The death of English composer/lyricist/librettist/anecdotalist Sandy Wilson last week wasn’t widely publicized – not even in the British press, although there’s an excellent obituary in The Guardian. (I’m grateful to my friend Holland MacFallister, whose Facebook post is where I saw the news.) It’s understandable – Wilson died quietly at 90, and his most famous and successful works (The Boy Friend, especially) were more than 50 years in the past.
But I love the handful of his shows I came to know. It took me a while to find out about them and him – as a kid I was already immersed in musicals, but mostly the celebrated American ones. It’s hard to remember this now in our post-Andrew Lloyd Webber world, but British import musicals on Broadway were fairly rare – and successes even rarer.
The Boy Friend was one of those rare exceptions, but to listen to several of the cast albums reveals some of what’s lost in translation. I have three recordings of the show – the 1954 first British recording; the New York production (Julie Andrew’s Broadway debut!) also from 1954; and a 1970 Broadway revival.
In the original British one (not complete, unfortunately), the orchestra is tiny (a piano dominates) and the performances sweet and small-scale. Delicate charm is the dominant mood.By the time The Boy Friend arrived in America, it was altogether more cranked-up. On the 1954 Broadway album, the voices are better (certainly so in Andrews case – still a teenager, her special qualities are already fully engaged) and the orchestrations fuller and more polished, but an element of parody (replacing something gentler) has crept in. In his memoir (see below), Wilson writes bluntly of his disappointment with aspects of the production. I’m guessing he would find little to like in the 1970 recording, which is pitched at an almost variety-show level of frantic energy. (I don’t have to guess what he felt about Ken Russell’s bizarre, overproduced though highly watchable film, which takes massive liberties – Wilson made no bones about hating it.)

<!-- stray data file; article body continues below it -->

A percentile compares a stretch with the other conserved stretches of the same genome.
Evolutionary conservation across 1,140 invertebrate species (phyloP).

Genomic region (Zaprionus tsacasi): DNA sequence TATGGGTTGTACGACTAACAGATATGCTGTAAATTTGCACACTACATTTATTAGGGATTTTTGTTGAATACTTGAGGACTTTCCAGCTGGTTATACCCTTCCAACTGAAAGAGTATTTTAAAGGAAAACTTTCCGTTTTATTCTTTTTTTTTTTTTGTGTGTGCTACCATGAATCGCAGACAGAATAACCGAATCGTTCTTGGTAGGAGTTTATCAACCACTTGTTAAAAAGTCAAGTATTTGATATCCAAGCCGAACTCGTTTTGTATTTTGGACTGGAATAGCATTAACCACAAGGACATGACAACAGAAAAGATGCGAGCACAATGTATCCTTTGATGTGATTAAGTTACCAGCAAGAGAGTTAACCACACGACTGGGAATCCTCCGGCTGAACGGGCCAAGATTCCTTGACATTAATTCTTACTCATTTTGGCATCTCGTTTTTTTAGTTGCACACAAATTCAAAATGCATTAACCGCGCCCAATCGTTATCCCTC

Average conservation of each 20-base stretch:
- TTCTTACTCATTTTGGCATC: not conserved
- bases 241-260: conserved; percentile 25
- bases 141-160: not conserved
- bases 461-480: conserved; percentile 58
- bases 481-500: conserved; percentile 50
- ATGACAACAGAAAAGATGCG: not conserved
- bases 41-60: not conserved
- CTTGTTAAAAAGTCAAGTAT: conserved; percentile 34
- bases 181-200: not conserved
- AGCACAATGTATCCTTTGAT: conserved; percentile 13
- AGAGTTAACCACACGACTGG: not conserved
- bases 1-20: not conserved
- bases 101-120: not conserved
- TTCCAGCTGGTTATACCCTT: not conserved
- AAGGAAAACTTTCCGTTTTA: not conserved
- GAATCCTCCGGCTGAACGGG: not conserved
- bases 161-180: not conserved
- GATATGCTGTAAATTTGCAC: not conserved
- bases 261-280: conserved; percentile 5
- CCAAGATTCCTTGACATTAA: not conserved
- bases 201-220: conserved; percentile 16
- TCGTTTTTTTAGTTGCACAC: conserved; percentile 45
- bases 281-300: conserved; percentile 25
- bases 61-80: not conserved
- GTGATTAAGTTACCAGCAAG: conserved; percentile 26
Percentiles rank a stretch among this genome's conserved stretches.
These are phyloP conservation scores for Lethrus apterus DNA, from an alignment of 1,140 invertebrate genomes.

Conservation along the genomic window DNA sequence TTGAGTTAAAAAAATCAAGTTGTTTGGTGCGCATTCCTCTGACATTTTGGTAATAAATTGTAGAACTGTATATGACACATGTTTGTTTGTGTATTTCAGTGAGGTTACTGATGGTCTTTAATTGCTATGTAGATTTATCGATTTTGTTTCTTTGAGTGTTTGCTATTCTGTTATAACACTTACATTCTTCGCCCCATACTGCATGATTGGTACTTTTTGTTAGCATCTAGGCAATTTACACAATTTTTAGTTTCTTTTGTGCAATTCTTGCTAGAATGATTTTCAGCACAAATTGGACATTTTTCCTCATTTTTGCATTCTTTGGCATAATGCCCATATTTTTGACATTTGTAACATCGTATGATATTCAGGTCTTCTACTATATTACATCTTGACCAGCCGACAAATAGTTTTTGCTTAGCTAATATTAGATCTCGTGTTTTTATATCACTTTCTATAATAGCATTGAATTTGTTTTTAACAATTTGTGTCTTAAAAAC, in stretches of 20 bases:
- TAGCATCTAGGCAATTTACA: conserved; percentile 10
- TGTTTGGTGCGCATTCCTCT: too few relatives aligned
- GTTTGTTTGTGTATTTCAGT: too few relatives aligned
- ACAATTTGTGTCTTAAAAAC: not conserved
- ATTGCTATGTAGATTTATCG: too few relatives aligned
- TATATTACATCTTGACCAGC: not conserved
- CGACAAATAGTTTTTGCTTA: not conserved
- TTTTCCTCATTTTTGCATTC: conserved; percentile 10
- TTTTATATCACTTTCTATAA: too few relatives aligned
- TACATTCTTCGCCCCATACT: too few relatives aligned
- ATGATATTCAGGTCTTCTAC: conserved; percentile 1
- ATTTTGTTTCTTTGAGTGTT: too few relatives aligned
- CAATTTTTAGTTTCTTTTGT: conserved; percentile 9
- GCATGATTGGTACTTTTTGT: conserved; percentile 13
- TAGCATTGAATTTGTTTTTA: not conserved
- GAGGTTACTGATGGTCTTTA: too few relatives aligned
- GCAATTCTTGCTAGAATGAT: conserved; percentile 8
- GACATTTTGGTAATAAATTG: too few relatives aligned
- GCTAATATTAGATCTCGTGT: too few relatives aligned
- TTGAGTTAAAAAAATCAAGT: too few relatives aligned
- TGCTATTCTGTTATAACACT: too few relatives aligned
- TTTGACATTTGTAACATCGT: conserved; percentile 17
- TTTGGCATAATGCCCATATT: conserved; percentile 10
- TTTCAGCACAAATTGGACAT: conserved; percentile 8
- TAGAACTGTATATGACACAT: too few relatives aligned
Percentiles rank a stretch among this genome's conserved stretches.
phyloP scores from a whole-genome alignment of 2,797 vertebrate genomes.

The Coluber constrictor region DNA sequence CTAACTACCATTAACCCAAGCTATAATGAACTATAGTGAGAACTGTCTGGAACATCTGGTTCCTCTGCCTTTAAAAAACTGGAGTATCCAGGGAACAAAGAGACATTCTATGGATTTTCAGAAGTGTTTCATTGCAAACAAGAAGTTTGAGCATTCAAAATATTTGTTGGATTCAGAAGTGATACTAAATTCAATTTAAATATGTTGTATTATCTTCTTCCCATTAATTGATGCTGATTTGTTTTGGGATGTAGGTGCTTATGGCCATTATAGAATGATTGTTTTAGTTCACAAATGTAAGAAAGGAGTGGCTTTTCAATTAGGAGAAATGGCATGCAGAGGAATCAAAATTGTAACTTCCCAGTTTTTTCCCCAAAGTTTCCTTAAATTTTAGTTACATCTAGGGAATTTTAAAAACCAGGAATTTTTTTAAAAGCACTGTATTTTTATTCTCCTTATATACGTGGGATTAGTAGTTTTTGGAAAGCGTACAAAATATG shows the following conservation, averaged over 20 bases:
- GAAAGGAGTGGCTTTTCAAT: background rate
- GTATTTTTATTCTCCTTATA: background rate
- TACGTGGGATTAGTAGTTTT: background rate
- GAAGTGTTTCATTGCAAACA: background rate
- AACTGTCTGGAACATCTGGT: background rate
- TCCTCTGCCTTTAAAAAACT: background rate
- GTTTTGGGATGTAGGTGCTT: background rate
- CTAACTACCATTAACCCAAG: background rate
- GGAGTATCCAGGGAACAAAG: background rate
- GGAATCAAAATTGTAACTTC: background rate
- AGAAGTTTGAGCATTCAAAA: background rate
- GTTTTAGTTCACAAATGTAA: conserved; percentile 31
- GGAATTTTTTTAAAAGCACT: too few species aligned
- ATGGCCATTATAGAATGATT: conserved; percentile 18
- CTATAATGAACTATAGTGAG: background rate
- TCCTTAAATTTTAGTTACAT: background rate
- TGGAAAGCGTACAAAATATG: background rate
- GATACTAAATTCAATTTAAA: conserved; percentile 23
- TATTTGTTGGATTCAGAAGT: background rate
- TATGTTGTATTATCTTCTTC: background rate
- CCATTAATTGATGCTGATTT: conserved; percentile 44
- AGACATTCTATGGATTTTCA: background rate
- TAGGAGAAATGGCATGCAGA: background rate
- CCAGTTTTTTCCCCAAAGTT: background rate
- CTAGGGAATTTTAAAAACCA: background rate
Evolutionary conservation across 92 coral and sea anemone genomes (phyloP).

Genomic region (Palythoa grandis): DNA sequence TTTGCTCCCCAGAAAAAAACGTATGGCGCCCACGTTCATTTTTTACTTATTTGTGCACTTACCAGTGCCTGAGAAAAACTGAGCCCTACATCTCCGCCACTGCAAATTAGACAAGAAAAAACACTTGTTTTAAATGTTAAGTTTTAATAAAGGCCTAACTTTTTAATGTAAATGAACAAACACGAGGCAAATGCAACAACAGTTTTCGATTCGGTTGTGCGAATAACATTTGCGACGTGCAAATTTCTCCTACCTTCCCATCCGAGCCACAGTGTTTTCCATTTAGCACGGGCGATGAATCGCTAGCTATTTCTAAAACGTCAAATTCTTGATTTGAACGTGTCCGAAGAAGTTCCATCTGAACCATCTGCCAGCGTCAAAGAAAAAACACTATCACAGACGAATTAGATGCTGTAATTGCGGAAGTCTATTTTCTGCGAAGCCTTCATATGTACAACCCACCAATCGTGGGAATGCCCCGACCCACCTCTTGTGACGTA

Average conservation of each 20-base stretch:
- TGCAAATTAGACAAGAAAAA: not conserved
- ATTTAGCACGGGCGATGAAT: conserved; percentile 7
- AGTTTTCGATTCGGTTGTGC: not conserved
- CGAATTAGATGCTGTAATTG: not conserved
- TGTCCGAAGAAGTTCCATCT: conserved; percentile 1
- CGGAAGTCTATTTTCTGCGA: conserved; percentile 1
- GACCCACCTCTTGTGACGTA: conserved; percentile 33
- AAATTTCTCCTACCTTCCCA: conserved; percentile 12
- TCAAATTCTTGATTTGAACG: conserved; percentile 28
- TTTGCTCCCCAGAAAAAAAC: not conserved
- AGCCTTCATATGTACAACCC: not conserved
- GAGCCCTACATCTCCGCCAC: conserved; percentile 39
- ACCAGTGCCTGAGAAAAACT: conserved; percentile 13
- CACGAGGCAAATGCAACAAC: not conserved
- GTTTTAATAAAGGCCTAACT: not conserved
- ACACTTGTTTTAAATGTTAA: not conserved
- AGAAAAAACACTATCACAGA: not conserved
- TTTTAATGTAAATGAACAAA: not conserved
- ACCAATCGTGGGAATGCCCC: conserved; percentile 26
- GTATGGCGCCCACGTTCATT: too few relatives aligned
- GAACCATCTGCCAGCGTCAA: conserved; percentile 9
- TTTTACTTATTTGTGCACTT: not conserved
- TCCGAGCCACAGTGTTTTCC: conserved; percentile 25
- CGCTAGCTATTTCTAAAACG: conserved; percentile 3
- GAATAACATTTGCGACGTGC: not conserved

I think the truth is Wilson’s material doesn’t import well. My favorite score of his – Valmouth, a wild extravaganza (based on a Ronald Firbank novel) about oversexed, elderly ladies living in an English seaside resort – failed completely in New York. (You won’t even find it listed in IOBDB, though it did play for 14 performances in 1960.) But a pair of exceptionally good cast albums confirm the marvels of the score, and preserve two sensational performances in the leading role of Mrs. Yajñavalkya, an exotic Black masseuse – Cleo Laine and Bertice Reading. (Happily, both recordings remain in print. On balance, I prefer the earlier one with Laine; though Reading’s astonishing turn in the revival is practically three-dimensional, even on record.) Valmouth remains the single musical I haven’t seen that I would most like to, though I doubt I’ll ever have the chance.
Wilson himself recognized his work was perhaps fatally linked to another time… and what really is another England. (He would later say of The Boy Friend that while it provided him permanent financial stability, it also made the rest of his career one long denouement.)
But he left us other wonderful souvenirs. Wilson’s memoir, I Could Be Happy with You, long out-of-print but findable through Amazon sellers, is delightful – filled with great (sometimes dishy) stories, opinionated, exquisitely written – one of the best of its kind.
Every bit as good (but harder to find) is a CD recording of a late career (1980-ish) one-man show recorded at The Players in London –the same theatre where The Boyfriend had its premiere. Wilson is neither a great pianist nor a great singer, but it doesn’t matter – he’s a charmer extraordinaire, and it’s an opportunity to savor some rare material from his less successful shows. I especially like “Take Me Home to Cleves” from an unproduced musical about Henry VIII. (The role of Anne was written for Rachel Roberts, no less!)
Farewell, Sandy Wilson – I will certainly think of you the next time I’m in London, where every year I see comforting signs of a graceful life that hasn’t completely vanished, alongside changes (the grotesquely “renovated” Savoy Hotel) that confirm nothing wonderful lasts forever.